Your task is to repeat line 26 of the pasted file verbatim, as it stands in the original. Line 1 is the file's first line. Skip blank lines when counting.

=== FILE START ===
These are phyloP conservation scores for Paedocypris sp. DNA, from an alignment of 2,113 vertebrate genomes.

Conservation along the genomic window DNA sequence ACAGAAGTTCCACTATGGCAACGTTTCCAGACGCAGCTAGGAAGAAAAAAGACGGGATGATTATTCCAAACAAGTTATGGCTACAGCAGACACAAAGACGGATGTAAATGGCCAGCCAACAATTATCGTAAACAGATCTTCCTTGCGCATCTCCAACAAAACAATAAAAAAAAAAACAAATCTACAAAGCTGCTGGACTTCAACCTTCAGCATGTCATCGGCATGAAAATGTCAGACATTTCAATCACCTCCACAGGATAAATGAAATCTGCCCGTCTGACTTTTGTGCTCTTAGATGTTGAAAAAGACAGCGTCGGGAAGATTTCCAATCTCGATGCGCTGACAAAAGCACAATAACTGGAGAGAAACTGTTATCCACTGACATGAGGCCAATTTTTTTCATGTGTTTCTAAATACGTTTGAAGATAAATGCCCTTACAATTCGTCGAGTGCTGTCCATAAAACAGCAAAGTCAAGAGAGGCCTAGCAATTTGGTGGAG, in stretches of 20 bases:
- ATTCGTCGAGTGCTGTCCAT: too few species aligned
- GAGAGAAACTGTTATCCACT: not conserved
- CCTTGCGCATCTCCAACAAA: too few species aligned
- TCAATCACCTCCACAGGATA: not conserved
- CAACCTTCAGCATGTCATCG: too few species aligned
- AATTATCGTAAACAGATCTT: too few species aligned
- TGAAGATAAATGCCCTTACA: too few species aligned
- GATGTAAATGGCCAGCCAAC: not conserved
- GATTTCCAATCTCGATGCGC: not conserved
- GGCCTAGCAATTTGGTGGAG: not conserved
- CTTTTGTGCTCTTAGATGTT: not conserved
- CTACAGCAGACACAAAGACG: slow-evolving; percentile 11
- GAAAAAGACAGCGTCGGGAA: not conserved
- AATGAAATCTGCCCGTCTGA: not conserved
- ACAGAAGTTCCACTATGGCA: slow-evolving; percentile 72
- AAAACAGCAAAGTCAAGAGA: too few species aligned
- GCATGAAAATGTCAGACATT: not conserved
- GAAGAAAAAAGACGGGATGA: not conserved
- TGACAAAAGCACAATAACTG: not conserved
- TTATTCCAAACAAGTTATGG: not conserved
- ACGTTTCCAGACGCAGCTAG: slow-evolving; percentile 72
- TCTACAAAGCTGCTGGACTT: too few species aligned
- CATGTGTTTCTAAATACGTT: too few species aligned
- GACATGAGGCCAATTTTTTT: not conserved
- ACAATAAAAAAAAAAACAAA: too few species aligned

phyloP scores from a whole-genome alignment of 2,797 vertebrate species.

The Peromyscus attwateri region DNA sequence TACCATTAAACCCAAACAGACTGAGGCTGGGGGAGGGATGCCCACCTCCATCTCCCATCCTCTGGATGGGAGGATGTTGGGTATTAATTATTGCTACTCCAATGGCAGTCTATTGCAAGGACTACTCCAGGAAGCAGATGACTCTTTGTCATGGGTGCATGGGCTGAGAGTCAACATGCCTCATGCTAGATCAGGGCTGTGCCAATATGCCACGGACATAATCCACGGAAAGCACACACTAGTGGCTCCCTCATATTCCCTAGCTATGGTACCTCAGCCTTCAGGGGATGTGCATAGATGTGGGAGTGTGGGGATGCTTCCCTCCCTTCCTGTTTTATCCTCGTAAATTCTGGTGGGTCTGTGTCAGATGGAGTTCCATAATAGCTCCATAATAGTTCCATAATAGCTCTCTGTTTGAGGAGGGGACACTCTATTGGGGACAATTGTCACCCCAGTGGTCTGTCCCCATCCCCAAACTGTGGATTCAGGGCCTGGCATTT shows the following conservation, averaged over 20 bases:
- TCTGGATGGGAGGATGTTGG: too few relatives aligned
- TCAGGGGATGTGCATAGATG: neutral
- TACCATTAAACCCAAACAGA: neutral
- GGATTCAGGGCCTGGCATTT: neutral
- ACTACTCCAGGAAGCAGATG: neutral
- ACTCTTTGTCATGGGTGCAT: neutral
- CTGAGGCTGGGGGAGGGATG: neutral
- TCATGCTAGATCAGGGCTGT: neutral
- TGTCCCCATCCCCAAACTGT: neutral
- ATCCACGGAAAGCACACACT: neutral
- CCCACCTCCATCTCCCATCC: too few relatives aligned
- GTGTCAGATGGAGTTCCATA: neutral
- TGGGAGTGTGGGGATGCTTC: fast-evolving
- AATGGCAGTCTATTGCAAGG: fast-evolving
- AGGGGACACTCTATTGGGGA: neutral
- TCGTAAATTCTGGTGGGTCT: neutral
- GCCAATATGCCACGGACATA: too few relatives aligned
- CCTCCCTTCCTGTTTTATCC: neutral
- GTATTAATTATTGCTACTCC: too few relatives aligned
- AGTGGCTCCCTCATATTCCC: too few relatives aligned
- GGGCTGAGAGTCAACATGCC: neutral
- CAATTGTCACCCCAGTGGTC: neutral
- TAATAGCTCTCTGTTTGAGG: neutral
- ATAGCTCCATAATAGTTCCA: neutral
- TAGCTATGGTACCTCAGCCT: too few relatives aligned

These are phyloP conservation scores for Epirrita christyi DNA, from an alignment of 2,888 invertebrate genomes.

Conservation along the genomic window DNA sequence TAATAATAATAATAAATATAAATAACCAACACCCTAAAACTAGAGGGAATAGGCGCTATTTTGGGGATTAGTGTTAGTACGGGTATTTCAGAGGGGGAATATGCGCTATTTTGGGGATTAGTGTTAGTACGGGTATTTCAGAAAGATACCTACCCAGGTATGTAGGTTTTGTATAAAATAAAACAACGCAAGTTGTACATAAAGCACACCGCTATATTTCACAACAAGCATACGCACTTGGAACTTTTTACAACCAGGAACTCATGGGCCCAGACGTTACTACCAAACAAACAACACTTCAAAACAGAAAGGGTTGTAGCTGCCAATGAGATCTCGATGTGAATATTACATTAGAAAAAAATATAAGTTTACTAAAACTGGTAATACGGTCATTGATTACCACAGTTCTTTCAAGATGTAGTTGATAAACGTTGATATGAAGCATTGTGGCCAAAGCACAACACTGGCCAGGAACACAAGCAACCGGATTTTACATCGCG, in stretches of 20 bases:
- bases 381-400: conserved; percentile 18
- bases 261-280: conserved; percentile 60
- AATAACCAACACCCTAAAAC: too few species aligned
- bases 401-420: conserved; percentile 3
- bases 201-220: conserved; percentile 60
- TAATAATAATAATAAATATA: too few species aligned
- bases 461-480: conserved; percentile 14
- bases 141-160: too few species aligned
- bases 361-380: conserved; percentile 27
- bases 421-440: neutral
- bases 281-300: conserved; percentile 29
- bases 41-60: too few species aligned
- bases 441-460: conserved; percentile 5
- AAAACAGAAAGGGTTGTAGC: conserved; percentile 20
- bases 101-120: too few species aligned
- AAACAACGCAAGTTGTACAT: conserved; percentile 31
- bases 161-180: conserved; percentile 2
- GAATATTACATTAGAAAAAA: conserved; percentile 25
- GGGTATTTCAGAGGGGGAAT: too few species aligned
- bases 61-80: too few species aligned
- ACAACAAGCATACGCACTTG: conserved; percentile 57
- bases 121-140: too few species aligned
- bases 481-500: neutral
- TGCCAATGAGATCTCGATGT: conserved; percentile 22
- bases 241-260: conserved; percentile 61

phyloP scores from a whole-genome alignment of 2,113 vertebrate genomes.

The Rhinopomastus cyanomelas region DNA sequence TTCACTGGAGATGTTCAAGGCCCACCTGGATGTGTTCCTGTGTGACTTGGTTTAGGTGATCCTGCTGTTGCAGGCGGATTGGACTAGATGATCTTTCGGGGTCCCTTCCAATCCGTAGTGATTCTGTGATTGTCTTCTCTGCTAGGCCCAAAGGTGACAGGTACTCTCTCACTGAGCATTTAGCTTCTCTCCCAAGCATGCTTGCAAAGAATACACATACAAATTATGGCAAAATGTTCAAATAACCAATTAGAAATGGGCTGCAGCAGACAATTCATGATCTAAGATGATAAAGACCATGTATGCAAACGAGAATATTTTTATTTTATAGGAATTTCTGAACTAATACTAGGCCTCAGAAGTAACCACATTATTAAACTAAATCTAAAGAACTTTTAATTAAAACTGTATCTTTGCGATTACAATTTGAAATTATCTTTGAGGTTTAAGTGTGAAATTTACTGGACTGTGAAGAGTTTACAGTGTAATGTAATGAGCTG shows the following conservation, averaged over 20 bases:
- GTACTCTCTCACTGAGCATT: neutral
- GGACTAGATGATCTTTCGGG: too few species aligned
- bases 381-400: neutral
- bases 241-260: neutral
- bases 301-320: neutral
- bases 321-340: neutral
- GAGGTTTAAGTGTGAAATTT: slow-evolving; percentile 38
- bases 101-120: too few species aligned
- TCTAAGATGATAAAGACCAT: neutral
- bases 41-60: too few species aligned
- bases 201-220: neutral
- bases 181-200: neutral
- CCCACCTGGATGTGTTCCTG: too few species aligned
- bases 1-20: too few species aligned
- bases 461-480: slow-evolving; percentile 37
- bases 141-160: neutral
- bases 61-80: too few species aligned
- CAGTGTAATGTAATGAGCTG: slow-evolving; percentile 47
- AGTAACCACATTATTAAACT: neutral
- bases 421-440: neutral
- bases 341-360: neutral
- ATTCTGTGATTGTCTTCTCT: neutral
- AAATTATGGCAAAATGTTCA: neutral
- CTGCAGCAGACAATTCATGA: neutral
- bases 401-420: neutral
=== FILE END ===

- GACATGAGGCCAATTTTTTT: not conserved